In 2005, the European Union (EU) addressed aviation carbon emissions after finding the ICAO’s proposed emissions trading system “unattractive”. In 2008, the European Council promulgated EU Directive 2008/101/EC, which expanded the EU’s Emissions Trading Scheme (ETS), a “cap and trade” program, to include aviation carbon output by 2012. What seemed like a relatively simple expansion of an effective environmental program sparked vigorous debate and nearly set off an international trade war. Because emissions were calculated for the entirety of a flight route, countries outside of the EU claimed both a violation of state sovereignty and an unfair advantage for European carriers. In 2009, American, United, and Continental Airlines banded together with the trade group Air Transport Association of America (ATAA) to bring an action claiming the EU regulations were incompatible with international law. In December 2011, the European Court of Justice (ECJ) found the directive complied with international customary law and did not violate previous US-EU agreements for flights arriving or departing from European airports.
International reaction to the ruling was swift and overwhelmingly negative as the EU ETS expansion went forward. China prohibited its national airlines from paying the European carbon emission charges, and it suspended $14 billion in orders from European aircraft manufacturers. In 2012, President Obama signed the “European Union Emissions Trading Scheme Prohibition Act,” which barred American carriers from paying the EU ETS as well. Even the ICAO called for the European Union to exempt non-European airlines from the EU ETS. Under heavy international pressure, the European Union paused enforcement of the Aviation Directive in November 2012 to give the ICAO another chance to regulate aviation carbon emissions. Subsequent ICAO inaction created unease in the international community, with many frustrated by the lack of progress in aviation greenhouse gas regulation since the Kyoto Protocol. However, continued international resistance to the EU ETS led to a compromise giving the ICAO until the end of 2016 to meet its goals.
On October 7, 2016 the ICAO General Assembly resolved to implement a Global Market-Based Measure (GMBM) regulating aircraft emissions. While the plan will not take effect for another five years and not see full implementation for another twenty, the agreement is still being hailed as an “historic” achievement by creating the first carbon market in any industry sector.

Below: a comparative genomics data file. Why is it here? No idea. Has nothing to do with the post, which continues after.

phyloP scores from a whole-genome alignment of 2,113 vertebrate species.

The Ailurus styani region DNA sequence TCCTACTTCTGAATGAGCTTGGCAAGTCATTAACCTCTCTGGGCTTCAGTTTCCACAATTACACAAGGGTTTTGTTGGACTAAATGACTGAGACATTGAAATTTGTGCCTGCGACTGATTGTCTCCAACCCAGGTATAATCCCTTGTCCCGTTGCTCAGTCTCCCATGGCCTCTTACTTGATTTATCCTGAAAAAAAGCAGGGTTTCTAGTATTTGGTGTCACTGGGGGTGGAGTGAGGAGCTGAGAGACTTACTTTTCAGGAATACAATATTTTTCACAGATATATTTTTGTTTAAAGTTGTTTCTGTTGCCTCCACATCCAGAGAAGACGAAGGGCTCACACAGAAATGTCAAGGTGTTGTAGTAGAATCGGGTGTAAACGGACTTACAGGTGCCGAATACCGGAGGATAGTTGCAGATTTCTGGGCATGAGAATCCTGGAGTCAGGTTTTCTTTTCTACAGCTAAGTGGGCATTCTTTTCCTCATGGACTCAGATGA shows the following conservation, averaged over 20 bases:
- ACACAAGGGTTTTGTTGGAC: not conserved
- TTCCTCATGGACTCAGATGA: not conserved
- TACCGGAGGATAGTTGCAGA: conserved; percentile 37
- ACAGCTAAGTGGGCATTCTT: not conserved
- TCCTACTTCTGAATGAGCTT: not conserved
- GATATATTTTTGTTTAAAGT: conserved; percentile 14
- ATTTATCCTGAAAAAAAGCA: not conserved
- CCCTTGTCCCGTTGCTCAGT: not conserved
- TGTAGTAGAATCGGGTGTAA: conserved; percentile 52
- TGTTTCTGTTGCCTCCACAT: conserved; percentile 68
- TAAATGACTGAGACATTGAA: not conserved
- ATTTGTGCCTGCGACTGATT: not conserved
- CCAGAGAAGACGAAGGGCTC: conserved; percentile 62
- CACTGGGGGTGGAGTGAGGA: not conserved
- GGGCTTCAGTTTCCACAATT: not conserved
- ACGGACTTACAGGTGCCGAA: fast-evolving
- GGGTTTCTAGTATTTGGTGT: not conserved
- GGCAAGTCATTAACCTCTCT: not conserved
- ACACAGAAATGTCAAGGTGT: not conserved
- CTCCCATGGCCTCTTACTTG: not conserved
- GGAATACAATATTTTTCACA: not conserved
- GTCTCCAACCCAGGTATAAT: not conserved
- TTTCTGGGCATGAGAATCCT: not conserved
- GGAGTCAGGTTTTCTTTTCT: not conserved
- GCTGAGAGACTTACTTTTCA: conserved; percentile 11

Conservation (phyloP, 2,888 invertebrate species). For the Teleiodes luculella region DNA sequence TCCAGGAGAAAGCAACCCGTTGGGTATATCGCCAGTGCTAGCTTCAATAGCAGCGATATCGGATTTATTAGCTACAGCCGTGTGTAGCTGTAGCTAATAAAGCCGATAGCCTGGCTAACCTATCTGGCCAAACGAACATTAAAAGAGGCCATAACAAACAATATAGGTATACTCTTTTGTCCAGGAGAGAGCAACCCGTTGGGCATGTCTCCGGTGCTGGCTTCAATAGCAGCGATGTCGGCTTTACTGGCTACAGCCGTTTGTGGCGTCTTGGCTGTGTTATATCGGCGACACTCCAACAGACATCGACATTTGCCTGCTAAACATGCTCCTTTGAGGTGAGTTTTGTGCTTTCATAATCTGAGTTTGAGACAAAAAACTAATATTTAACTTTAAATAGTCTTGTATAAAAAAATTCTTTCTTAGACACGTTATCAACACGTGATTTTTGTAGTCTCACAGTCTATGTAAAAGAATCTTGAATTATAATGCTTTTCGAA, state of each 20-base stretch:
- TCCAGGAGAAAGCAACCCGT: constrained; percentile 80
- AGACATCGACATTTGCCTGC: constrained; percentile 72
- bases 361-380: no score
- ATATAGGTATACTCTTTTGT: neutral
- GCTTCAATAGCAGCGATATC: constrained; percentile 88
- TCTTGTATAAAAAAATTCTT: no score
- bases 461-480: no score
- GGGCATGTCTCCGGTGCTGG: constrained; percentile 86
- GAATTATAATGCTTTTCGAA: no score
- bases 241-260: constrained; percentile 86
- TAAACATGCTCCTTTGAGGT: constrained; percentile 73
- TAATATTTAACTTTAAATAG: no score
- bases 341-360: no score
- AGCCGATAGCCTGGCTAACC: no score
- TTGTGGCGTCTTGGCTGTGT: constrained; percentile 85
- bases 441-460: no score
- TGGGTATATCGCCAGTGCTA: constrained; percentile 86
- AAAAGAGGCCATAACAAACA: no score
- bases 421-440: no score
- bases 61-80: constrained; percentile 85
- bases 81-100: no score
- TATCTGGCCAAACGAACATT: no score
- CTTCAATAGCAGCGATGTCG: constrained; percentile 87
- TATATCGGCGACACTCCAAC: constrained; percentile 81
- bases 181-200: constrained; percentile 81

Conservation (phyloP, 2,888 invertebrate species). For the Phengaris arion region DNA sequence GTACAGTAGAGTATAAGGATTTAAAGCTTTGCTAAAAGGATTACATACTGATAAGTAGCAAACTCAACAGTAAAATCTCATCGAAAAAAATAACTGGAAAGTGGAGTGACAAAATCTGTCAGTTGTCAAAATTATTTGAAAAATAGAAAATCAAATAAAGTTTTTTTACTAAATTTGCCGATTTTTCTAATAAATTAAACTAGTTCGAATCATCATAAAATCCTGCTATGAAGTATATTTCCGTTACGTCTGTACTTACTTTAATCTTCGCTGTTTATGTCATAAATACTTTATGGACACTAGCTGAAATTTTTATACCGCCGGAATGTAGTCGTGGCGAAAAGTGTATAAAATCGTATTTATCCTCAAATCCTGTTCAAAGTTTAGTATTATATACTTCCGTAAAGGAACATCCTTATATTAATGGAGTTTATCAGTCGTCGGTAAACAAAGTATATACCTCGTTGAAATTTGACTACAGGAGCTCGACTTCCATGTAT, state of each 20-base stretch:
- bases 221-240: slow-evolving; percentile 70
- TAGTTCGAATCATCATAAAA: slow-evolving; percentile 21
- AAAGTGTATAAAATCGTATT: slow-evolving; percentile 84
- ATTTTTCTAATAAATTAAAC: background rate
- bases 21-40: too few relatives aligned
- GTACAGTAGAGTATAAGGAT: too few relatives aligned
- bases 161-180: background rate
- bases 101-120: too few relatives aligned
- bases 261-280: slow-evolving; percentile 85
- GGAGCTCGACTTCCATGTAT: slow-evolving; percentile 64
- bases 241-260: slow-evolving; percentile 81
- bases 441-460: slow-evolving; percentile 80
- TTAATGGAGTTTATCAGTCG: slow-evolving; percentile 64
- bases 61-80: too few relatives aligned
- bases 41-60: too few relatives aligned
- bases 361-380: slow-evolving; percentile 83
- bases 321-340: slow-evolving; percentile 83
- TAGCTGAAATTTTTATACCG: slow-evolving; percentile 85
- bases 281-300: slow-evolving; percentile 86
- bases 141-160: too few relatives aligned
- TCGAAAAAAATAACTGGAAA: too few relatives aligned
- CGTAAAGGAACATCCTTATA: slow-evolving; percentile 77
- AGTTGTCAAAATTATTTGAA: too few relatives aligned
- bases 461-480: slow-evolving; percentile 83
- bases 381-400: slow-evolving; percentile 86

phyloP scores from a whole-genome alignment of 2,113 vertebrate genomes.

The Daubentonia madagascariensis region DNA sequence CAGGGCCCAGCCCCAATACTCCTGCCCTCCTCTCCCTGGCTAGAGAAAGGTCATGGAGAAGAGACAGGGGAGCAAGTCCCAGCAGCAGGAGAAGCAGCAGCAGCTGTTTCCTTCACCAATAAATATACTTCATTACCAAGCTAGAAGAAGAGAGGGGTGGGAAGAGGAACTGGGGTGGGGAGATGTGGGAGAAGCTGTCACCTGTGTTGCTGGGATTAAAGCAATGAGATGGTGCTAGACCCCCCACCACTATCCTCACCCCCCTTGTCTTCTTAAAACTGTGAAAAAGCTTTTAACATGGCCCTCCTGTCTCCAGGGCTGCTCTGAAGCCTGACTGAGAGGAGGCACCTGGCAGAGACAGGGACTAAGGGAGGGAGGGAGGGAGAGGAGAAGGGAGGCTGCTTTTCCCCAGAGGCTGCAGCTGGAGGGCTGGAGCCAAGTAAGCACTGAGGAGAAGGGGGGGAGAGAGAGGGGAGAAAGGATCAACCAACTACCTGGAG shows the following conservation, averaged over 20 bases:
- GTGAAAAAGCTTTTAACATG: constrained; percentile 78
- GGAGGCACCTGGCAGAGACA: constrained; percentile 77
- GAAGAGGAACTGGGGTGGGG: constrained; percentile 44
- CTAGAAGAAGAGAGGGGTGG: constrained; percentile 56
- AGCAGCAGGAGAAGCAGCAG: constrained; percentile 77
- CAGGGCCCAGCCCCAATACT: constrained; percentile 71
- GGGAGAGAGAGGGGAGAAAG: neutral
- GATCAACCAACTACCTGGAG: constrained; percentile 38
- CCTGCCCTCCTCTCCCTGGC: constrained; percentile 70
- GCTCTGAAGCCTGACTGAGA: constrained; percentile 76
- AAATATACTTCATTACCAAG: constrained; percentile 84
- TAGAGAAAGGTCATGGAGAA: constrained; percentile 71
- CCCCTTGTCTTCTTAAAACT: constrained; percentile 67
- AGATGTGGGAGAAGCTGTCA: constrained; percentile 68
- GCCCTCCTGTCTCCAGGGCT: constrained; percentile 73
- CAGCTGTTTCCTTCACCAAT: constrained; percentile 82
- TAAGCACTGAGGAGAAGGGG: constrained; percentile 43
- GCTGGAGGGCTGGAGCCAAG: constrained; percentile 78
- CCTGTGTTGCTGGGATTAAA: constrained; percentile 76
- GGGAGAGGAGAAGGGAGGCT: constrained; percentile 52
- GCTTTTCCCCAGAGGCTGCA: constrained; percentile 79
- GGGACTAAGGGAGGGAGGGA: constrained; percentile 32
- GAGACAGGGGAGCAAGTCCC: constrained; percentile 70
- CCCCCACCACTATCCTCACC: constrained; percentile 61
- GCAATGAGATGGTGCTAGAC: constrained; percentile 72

Different from the EU ETS “cap and trade”, this plan proposes the Carbon Offsetting and Reduction Scheme for International Aviation (CORSIA) to complement emissions mitigation factors already put in place by governments and the aviation industry. According to the ICAO,
The CORSIA calls for international aviation to address and offset its emissions through the reduction of emissions elsewhere (outside of the international aviation sector), involving the concept of ‘emissions units’...
Offsetting could be through the acquisition and redemption of emissions units, arising from different sources of emissions reductions achieved through mechanisms… programmes… or projects…. The buying and selling of eligible emissions units happens through a carbon market. The carbon market is a commodity market with the underlying commodity being emissions units.
Offsetting allows airlines to buy credits for those emissions they cannot reduce, putting money into renewable energy projects or companies actively reducing carbon output and allowing a growing airline industry to remain carbon-neutral.
CORSIA will be implemented in several phases, starting in 2021. Initially the program will be voluntary, but by 2027 it will mandatory for most countries. Fortunately, as of October 2016, sixty-six countries accounting for 86.5% of the world’s aviation activity (including the US and China) have declared their intent to participate voluntarily from the initial phases of the program in 2021.
The long and windy road to the ICAO’s development of a truly global market-based measure to regulate carbon emissions is a fascinating case study of the complex nature of international law. The inaction of the UN’s ICAO led to action by another international organization, the European Union. The EU’s action was met with resistance from multi-national corporations and state governments, forcing action by the ICAO. Despite all of the competing interests, a common goal will finally be realized as countries participate in CORSIA. It remains to be seen how effective CORSIA will be combatting climate change, but it seems like a promising step in the right direction: international compromise leading to a victory for the environment.